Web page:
This is Part 2 of the new series, The Wit and Wisdom of TGB Readers - today with a musical surprise at the end.
There is a motherlode of wisdom, inspiration, wit and humor in the comments section of a post last week. Among a variety of other, one theme was loss – the many kinds we encounter at this time of life which are closely related to limitations that we discussed on Monday.
Fatigue and Physical Decline
Before I get any further, let us remind ourselves that individuals age at dramatically different rates.
Some are in physical (and, sometimes, mental) decline by their fifties or sixties. Others (I am repeatedly surprised to find out how large the number is) are highly functional into their nineties and beyond. (Hello, Darlene Costner and Millie Garfield.)
I've learned a lot about overall tiredness and fatigue these past weeks with two in-hospital procedures. I'm still napping twice a day. Even without medical difficulties, youthful energy just isn't available anymore as the years pile up.
”I've reached the point at 81 where the ability (and/or money) to do many of the activities I once enjoyed are in dwindling supply,” writes Elizabeth Rogers.
“I used to enjoy my job, also gardening, decorating and shopping, among other things. I was able to donate to causes I support, political and otherwise. Now? Not so much.”
TGB reader Henry, who will be 91 in a couple of months, says he knows a lot about having to slow down:
”...it takes a lot of energy to get down the stairs to the laundry in the basement and back up again so I sit down to rest for a moment and then it’s time for a lunch and a short nap and I try to plant something in the garden and it’s time for Jeopardy.
“It’s so damn frustrating. Everywhere around me there are so many things shrieking at me 'Doo me!' If only I had more stamina.”
Giving Up Favorite Activities
It is not just slowing down. Sometimes it is chronic pain and/or conditions that force us to accept that we just can't keep up anymore. From Norma:
”Have recently been trying to come to grips with pain issues, old and new. After today's appointment I have agreed to try some new meds. I need to do something, but mostly I am angry that I may be having to settle with limitations I am just not ready to accept.”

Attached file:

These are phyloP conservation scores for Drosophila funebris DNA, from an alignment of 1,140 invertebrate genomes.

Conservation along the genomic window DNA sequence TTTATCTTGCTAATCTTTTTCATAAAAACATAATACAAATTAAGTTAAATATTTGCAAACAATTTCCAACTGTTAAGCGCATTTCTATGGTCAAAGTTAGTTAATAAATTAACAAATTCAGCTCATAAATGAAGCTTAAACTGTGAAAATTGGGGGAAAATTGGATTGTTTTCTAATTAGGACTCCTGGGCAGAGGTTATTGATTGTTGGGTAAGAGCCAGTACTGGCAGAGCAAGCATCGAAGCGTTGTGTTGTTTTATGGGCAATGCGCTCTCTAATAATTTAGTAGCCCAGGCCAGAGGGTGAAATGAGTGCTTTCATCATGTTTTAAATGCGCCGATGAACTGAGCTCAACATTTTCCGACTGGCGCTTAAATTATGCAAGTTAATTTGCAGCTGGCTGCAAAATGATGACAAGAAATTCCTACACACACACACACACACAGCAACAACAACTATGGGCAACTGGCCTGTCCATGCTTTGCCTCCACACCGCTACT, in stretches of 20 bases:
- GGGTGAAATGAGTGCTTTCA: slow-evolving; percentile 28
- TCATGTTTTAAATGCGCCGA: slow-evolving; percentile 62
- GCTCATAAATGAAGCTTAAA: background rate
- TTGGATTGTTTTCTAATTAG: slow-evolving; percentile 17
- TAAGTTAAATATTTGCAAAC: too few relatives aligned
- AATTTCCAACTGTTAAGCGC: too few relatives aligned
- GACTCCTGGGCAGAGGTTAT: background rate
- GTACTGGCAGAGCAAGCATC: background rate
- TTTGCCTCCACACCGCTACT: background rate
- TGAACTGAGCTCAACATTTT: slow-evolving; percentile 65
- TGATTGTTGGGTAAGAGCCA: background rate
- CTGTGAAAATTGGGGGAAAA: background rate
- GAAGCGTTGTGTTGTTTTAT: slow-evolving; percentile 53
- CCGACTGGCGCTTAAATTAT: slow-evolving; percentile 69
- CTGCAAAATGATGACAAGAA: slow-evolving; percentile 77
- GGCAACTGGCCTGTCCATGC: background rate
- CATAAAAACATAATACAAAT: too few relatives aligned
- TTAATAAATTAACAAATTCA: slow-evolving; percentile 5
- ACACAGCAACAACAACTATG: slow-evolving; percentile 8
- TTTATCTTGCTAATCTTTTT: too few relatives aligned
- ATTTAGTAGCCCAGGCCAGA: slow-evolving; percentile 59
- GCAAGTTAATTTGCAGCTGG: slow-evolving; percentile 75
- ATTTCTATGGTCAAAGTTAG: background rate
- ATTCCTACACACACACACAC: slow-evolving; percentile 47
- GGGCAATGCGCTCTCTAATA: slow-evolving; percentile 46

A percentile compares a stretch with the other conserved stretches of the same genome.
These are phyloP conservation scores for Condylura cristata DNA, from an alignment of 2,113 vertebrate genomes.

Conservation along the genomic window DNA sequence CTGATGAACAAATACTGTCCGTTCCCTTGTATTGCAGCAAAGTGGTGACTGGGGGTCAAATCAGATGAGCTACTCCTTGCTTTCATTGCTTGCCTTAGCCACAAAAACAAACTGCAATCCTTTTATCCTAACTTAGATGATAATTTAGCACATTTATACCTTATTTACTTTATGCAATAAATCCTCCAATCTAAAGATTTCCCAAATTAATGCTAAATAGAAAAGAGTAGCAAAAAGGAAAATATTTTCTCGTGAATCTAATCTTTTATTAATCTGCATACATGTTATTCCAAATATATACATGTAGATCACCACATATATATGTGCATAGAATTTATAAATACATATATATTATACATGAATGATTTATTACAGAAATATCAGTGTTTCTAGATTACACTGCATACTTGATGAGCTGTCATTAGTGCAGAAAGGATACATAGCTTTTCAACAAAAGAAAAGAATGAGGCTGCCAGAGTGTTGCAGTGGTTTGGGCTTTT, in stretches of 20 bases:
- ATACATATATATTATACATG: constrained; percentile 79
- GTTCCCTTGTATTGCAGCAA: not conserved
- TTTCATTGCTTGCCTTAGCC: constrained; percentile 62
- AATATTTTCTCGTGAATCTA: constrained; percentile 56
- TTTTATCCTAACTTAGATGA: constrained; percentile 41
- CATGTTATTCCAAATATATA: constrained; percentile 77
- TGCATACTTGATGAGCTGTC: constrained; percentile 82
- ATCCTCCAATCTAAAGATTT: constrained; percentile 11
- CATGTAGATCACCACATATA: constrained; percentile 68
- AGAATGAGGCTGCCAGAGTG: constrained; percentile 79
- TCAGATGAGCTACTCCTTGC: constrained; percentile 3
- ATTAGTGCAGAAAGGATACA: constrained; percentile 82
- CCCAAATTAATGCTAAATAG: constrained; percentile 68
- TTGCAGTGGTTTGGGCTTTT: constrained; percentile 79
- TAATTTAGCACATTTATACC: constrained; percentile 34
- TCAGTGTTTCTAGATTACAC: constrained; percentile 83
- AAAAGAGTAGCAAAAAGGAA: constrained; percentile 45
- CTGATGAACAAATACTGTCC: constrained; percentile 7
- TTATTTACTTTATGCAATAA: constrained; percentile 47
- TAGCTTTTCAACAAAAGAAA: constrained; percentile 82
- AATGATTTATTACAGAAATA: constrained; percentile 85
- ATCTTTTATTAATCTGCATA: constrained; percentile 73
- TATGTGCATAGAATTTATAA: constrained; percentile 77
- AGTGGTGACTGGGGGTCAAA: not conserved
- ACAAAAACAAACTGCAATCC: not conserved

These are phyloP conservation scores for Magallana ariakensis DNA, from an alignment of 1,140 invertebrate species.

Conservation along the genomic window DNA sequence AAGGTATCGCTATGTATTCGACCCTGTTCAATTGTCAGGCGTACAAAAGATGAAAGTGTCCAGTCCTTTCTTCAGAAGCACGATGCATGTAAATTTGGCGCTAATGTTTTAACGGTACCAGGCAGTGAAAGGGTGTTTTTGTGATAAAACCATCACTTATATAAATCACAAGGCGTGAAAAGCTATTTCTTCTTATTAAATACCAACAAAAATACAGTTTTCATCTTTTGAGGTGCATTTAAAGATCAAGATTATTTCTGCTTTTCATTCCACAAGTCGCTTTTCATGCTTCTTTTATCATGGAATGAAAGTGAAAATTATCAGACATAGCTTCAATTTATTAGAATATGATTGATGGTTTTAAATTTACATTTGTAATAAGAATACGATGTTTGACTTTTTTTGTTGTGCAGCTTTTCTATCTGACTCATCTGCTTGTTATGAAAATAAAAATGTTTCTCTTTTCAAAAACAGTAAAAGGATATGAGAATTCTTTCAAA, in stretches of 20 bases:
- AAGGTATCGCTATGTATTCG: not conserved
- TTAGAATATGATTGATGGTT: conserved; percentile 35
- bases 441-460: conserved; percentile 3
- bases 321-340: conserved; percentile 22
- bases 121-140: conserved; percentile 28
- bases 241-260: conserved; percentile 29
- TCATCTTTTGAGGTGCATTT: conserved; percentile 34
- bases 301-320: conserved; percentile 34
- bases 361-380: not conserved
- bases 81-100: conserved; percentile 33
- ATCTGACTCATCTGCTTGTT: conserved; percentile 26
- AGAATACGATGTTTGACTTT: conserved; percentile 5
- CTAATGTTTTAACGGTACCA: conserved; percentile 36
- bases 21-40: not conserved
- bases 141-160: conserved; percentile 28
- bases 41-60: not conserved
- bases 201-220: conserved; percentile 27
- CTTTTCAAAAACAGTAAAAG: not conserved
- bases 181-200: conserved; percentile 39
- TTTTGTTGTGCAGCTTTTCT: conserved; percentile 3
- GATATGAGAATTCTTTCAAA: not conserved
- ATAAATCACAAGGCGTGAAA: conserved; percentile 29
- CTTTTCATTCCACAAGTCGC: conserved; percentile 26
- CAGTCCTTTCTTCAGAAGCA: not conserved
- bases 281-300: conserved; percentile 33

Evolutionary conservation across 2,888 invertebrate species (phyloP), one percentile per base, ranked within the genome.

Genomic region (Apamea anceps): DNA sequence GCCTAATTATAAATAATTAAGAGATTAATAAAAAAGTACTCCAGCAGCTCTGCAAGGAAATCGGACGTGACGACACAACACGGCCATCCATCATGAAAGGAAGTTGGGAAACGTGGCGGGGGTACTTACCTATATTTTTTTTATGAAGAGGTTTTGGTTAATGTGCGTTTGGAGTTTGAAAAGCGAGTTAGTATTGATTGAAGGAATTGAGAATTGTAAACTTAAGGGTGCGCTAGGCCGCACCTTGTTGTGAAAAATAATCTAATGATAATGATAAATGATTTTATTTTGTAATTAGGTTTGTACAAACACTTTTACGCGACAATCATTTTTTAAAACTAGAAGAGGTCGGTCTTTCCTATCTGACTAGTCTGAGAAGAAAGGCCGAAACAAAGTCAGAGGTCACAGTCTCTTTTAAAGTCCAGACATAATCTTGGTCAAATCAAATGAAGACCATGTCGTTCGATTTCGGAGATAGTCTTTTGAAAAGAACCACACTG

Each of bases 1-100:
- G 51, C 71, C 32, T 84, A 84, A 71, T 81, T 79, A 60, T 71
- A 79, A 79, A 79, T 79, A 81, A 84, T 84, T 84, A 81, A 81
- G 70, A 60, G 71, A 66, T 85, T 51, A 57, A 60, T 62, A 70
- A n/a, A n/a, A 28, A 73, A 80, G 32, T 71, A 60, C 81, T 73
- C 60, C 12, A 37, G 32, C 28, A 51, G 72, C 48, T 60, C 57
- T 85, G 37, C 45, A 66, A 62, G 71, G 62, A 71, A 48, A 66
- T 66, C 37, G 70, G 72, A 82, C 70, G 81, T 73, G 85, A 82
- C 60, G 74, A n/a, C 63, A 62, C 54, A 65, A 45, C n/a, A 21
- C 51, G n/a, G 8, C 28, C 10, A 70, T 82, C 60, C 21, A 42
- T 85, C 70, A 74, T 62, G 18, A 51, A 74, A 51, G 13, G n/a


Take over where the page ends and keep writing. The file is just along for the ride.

And from David Newman:
”A harsh reality for me was knowing when to quit [blogging]. I stopped the last of my own life-long journalistic activities when I realized I could no longer meet deadline, thanks to health issues.”
Losing the Touchstones of Our Lives
It is not just that our worlds shrink as friends and relatives die. It is that they are gone forever, the people who made our lives warm and wonderful and whole.
(By the way, I've never understood how people say, “I loved him” or “I loved her” - past tense - sometimes a few minutes after the person dies. I still love all the people who are gone from my life, even decades later.)
”I could do without the 4-5 doc appointments a month,”Lyn Burstine tells us, “but maybe that's why I'm still here, having outlived all but one of my ancestors, and, sadly, many of my friends. And of those left, many now have dementia.”
Celia, who is 76, makes an important point about the loss of our culture along with that of loved ones:
”Aside from the deaths there is also a loss of some of what made me myself and where I came from. I have one younger sister who remembers me as child and our family life at that time, and one aunt and uncle who have made it together into their 90's. No one else.
“It's like we came from a culture that disappeared. Ancient history. I guess I am my own artifact.
The Ultimate Loss
During this past year of pancreatic cancer, survival and a couple of subsequent health risks, I've often said that I'm not done yet, that I have a few more things I want to do before I go.
My friend Jim Fisher talked about that too in regard to his volunteer work with our local City Natural Areas:
”I have a new worry related to my aging,” he writes. “...I worry that I may not live long enough to achieve everything I care about. It’s a new, nagging feeling, and one I try to dismiss.”
The ultimate loss, of course, is ourselves, fraught in many different ways depending on personal beliefs. Even with worry such as Jim's, I still believe deep inside that you and you and you will die but not me. I am the one immortal, (she cackled).
Which, of course, is stupid and what I really believe is that the most important job for each of us in old age is to come to an acceptance of our own mortality.
But we'll save that for another day.
Now, for reading through all this doom and gloom today, here is a treat for you. A new song from Willie Nelson who turned 85 last Sunday. It is titled, Last Man Standing and I know just how he feels. So, I think, will you. (You may need to go to YouTube to watch this. Just click the link in the image and it will open.)